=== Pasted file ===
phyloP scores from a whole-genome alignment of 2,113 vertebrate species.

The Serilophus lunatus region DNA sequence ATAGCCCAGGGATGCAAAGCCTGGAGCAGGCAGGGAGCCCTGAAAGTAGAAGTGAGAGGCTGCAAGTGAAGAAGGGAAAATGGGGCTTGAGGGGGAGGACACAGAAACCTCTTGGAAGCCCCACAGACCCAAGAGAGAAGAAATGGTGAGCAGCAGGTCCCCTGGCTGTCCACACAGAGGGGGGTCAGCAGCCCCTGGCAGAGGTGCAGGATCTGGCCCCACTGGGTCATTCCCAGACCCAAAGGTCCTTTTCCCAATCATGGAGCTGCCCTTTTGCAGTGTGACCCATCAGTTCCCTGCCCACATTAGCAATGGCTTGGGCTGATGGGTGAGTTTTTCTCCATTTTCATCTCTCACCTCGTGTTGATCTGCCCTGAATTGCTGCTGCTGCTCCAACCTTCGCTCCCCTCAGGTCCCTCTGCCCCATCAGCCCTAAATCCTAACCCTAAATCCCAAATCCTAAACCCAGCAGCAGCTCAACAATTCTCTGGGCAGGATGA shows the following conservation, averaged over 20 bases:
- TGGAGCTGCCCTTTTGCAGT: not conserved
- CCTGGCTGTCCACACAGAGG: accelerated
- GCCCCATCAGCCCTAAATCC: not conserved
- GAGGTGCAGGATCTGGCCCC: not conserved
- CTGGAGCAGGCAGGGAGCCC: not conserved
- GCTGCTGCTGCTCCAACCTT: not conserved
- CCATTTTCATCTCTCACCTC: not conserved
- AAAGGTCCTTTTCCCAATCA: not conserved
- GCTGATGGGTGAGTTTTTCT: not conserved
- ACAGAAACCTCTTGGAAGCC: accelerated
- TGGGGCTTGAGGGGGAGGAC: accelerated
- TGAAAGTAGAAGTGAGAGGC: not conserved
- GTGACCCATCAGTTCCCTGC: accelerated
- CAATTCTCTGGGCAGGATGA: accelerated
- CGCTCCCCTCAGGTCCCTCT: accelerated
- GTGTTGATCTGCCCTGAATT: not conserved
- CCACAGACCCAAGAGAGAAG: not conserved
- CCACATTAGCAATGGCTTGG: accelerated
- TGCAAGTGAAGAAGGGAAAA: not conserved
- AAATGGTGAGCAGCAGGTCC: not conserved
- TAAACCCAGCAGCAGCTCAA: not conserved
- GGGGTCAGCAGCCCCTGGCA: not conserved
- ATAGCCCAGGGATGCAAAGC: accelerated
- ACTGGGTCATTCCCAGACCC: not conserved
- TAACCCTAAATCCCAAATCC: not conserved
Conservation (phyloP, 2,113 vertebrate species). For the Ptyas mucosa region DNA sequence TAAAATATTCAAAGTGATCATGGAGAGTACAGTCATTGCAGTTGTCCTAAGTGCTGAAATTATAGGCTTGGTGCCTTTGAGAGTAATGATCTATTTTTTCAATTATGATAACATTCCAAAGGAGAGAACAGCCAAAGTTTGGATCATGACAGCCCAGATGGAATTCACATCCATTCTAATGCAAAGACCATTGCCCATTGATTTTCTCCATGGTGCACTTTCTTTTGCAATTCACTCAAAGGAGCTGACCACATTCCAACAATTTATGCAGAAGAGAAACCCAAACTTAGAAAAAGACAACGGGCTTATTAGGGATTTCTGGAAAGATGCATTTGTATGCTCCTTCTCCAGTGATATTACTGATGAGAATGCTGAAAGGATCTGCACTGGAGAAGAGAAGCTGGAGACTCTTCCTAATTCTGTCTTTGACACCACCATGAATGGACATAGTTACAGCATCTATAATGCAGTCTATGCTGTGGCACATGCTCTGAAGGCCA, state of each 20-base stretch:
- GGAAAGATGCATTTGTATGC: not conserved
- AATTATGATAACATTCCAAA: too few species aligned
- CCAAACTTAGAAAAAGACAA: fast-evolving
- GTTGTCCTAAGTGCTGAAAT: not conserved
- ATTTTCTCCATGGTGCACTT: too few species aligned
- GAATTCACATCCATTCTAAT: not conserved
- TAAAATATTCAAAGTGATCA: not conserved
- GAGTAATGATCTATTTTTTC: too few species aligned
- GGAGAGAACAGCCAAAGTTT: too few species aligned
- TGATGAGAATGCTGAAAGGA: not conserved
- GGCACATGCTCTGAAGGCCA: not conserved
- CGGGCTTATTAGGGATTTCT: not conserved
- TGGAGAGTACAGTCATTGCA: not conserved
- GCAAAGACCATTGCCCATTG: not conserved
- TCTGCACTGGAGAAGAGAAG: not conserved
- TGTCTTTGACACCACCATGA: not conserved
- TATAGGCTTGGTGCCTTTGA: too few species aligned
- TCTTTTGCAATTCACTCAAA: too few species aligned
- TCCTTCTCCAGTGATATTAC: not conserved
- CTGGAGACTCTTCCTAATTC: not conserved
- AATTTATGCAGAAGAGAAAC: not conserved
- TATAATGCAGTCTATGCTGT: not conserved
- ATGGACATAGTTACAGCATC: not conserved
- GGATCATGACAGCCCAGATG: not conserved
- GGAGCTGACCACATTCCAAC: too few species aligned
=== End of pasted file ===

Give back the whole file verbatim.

phyloP scores from a whole-genome alignment of 2,113 vertebrate species.

The Serilophus lunatus region DNA sequence ATAGCCCAGGGATGCAAAGCCTGGAGCAGGCAGGGAGCCCTGAAAGTAGAAGTGAGAGGCTGCAAGTGAAGAAGGGAAAATGGGGCTTGAGGGGGAGGACACAGAAACCTCTTGGAAGCCCCACAGACCCAAGAGAGAAGAAATGGTGAGCAGCAGGTCCCCTGGCTGTCCACACAGAGGGGGGTCAGCAGCCCCTGGCAGAGGTGCAGGATCTGGCCCCACTGGGTCATTCCCAGACCCAAAGGTCCTTTTCCCAATCATGGAGCTGCCCTTTTGCAGTGTGACCCATCAGTTCCCTGCCCACATTAGCAATGGCTTGGGCTGATGGGTGAGTTTTTCTCCATTTTCATCTCTCACCTCGTGTTGATCTGCCCTGAATTGCTGCTGCTGCTCCAACCTTCGCTCCCCTCAGGTCCCTCTGCCCCATCAGCCCTAAATCCTAACCCTAAATCCCAAATCCTAAACCCAGCAGCAGCTCAACAATTCTCTGGGCAGGATGA shows the following conservation, averaged over 20 bases:
- TGGAGCTGCCCTTTTGCAGT: not conserved
- CCTGGCTGTCCACACAGAGG: accelerated
- GCCCCATCAGCCCTAAATCC: not conserved
- GAGGTGCAGGATCTGGCCCC: not conserved
- CTGGAGCAGGCAGGGAGCCC: not conserved
- GCTGCTGCTGCTCCAACCTT: not conserved
- CCATTTTCATCTCTCACCTC: not conserved
- AAAGGTCCTTTTCCCAATCA: not conserved
- GCTGATGGGTGAGTTTTTCT: not conserved
- ACAGAAACCTCTTGGAAGCC: accelerated
- TGGGGCTTGAGGGGGAGGAC: accelerated
- TGAAAGTAGAAGTGAGAGGC: not conserved
- GTGACCCATCAGTTCCCTGC: accelerated
- CAATTCTCTGGGCAGGATGA: accelerated
- CGCTCCCCTCAGGTCCCTCT: accelerated
- GTGTTGATCTGCCCTGAATT: not conserved
- CCACAGACCCAAGAGAGAAG: not conserved
- CCACATTAGCAATGGCTTGG: accelerated
- TGCAAGTGAAGAAGGGAAAA: not conserved
- AAATGGTGAGCAGCAGGTCC: not conserved
- TAAACCCAGCAGCAGCTCAA: not conserved
- GGGGTCAGCAGCCCCTGGCA: not conserved
- ATAGCCCAGGGATGCAAAGC: accelerated
- ACTGGGTCATTCCCAGACCC: not conserved
- TAACCCTAAATCCCAAATCC: not conserved
Conservation (phyloP, 2,113 vertebrate species). For the Ptyas mucosa region DNA sequence TAAAATATTCAAAGTGATCATGGAGAGTACAGTCATTGCAGTTGTCCTAAGTGCTGAAATTATAGGCTTGGTGCCTTTGAGAGTAATGATCTATTTTTTCAATTATGATAACATTCCAAAGGAGAGAACAGCCAAAGTTTGGATCATGACAGCCCAGATGGAATTCACATCCATTCTAATGCAAAGACCATTGCCCATTGATTTTCTCCATGGTGCACTTTCTTTTGCAATTCACTCAAAGGAGCTGACCACATTCCAACAATTTATGCAGAAGAGAAACCCAAACTTAGAAAAAGACAACGGGCTTATTAGGGATTTCTGGAAAGATGCATTTGTATGCTCCTTCTCCAGTGATATTACTGATGAGAATGCTGAAAGGATCTGCACTGGAGAAGAGAAGCTGGAGACTCTTCCTAATTCTGTCTTTGACACCACCATGAATGGACATAGTTACAGCATCTATAATGCAGTCTATGCTGTGGCACATGCTCTGAAGGCCA, state of each 20-base stretch:
- GGAAAGATGCATTTGTATGC: not conserved
- AATTATGATAACATTCCAAA: too few species aligned
- CCAAACTTAGAAAAAGACAA: fast-evolving
- GTTGTCCTAAGTGCTGAAAT: not conserved
- ATTTTCTCCATGGTGCACTT: too few species aligned
- GAATTCACATCCATTCTAAT: not conserved
- TAAAATATTCAAAGTGATCA: not conserved
- GAGTAATGATCTATTTTTTC: too few species aligned
- GGAGAGAACAGCCAAAGTTT: too few species aligned
- TGATGAGAATGCTGAAAGGA: not conserved
- GGCACATGCTCTGAAGGCCA: not conserved
- CGGGCTTATTAGGGATTTCT: not conserved
- TGGAGAGTACAGTCATTGCA: not conserved
- GCAAAGACCATTGCCCATTG: not conserved
- TCTGCACTGGAGAAGAGAAG: not conserved
- TGTCTTTGACACCACCATGA: not conserved
- TATAGGCTTGGTGCCTTTGA: too few species aligned
- TCTTTTGCAATTCACTCAAA: too few species aligned
- TCCTTCTCCAGTGATATTAC: not conserved
- CTGGAGACTCTTCCTAATTC: not conserved
- AATTTATGCAGAAGAGAAAC: not conserved
- TATAATGCAGTCTATGCTGT: not conserved
- ATGGACATAGTTACAGCATC: not conserved
- GGATCATGACAGCCCAGATG: not conserved
- GGAGCTGACCACATTCCAAC: too few species aligned